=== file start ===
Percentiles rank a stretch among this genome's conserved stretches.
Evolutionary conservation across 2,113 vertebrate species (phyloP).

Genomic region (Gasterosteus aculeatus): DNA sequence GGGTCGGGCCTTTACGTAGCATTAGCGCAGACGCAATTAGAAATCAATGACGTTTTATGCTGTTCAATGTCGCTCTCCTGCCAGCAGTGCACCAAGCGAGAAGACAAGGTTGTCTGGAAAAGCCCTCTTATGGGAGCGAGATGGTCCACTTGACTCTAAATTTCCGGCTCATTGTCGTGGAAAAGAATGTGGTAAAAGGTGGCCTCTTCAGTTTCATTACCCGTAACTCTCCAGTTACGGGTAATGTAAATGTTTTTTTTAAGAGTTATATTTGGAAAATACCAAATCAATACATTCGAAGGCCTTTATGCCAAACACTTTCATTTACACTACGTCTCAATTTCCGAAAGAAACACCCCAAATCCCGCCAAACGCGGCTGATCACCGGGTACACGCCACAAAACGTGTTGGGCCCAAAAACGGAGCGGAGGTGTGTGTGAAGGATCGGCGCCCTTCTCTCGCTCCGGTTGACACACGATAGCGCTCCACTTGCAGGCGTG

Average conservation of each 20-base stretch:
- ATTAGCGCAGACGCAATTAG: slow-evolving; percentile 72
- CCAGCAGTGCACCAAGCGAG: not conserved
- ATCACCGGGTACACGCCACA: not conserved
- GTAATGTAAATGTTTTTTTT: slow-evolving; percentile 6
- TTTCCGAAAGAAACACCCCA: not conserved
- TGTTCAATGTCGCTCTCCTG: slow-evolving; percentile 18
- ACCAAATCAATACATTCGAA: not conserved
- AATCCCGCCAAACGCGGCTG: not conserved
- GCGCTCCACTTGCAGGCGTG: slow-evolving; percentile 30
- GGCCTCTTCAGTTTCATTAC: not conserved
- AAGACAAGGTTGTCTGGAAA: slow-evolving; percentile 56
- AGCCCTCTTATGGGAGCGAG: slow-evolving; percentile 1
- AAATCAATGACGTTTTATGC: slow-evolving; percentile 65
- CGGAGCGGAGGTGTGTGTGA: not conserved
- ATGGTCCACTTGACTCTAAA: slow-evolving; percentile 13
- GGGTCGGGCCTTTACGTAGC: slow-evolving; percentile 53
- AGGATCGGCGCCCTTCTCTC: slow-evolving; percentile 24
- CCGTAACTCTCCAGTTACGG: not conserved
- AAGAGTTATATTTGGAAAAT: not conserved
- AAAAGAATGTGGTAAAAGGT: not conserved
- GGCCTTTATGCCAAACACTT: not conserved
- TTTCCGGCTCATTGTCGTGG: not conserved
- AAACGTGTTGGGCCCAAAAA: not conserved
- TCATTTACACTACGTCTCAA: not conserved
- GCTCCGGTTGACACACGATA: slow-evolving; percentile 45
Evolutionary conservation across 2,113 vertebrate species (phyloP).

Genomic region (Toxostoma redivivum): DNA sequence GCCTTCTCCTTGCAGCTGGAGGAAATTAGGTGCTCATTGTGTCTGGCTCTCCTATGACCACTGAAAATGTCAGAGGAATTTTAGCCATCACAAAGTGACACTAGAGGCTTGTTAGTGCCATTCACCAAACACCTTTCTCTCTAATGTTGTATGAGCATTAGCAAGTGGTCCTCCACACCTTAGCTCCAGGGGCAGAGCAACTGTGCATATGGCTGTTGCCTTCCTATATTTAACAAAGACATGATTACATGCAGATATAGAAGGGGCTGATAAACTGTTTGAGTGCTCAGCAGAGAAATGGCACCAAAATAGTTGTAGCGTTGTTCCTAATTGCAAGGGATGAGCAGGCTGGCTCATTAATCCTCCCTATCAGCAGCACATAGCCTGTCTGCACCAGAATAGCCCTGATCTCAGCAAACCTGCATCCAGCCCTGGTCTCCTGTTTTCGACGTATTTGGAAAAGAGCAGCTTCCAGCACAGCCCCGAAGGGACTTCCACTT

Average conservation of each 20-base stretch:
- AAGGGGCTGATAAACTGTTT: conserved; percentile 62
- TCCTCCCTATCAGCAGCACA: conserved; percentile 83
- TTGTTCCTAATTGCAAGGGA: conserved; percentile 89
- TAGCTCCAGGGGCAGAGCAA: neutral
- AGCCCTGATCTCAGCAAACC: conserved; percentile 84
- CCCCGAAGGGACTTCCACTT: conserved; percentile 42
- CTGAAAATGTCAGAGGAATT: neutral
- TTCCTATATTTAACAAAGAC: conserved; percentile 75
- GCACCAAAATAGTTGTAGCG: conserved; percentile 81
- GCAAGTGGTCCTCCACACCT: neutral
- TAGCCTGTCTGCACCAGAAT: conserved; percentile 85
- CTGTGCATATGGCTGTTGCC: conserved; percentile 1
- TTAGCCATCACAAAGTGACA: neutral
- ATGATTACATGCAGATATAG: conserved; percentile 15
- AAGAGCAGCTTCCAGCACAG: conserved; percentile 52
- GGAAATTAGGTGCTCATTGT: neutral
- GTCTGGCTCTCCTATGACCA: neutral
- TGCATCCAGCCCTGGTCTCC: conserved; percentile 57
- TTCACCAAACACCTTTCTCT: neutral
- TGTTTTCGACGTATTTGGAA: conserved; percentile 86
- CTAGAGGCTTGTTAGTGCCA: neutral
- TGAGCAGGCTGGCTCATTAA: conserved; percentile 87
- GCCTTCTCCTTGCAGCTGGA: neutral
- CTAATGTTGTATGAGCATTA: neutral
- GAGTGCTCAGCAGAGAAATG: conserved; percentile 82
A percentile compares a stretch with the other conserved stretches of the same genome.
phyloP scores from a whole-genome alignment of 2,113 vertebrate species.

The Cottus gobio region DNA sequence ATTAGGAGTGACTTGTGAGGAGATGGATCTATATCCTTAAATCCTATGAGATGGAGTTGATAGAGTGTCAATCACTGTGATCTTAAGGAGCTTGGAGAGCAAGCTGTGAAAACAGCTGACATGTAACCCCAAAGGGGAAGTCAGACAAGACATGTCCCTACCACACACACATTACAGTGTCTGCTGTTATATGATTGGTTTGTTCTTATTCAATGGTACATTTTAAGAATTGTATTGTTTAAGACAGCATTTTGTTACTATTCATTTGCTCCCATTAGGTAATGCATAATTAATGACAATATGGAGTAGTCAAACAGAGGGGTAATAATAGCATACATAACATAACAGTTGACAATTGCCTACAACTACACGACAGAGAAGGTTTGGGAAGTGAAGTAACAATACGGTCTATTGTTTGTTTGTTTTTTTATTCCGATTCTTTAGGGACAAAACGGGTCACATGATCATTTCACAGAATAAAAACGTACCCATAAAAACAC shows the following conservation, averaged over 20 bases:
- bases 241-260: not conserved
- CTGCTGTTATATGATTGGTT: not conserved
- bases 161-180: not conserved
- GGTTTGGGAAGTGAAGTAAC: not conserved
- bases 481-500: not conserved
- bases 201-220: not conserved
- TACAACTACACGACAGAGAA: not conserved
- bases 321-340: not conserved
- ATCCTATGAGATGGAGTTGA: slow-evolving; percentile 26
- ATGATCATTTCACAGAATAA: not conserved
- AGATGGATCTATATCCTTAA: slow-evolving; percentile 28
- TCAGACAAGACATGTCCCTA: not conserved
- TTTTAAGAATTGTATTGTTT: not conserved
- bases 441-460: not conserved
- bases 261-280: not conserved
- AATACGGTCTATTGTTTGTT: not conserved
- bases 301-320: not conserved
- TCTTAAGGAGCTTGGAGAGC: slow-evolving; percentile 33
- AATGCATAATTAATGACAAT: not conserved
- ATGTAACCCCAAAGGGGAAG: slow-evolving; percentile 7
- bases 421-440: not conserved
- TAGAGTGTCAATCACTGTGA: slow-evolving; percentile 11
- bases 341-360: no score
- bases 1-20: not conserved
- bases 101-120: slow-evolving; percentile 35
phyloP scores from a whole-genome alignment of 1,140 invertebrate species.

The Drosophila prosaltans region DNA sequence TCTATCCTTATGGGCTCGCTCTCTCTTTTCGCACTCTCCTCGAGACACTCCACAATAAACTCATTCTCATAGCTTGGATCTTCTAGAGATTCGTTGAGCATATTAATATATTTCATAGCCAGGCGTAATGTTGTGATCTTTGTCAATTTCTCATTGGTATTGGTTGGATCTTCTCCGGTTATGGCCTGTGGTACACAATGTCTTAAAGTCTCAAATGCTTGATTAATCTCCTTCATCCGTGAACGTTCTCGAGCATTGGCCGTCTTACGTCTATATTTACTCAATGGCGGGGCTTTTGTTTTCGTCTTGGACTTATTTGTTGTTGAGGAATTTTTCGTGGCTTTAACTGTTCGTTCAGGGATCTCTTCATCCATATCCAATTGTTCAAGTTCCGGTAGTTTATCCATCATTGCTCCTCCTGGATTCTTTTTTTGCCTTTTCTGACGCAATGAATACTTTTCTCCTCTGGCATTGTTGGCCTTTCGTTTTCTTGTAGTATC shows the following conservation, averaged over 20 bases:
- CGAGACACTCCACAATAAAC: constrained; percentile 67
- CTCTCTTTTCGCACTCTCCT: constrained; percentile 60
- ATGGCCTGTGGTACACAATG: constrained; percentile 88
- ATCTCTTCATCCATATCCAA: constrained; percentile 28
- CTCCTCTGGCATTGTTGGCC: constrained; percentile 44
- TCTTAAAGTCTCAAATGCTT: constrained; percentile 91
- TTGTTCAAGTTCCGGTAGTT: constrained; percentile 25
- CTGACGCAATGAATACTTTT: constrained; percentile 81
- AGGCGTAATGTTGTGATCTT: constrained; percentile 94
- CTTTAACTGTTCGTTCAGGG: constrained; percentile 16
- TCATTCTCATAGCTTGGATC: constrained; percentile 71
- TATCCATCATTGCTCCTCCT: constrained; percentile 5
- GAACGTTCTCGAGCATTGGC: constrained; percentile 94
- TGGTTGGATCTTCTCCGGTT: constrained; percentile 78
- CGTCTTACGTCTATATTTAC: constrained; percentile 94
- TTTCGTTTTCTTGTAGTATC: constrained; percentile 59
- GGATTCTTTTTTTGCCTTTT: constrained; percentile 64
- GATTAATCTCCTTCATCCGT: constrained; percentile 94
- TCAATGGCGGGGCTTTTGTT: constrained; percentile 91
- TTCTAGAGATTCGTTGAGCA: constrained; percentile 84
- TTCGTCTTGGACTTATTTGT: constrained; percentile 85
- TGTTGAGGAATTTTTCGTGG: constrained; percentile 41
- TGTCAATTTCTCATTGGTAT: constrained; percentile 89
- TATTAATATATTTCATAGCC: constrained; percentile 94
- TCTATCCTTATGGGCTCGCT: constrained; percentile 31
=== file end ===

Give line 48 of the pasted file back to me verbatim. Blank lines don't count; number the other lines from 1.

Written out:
- GGAAATTAGGTGCTCATTGT: neutral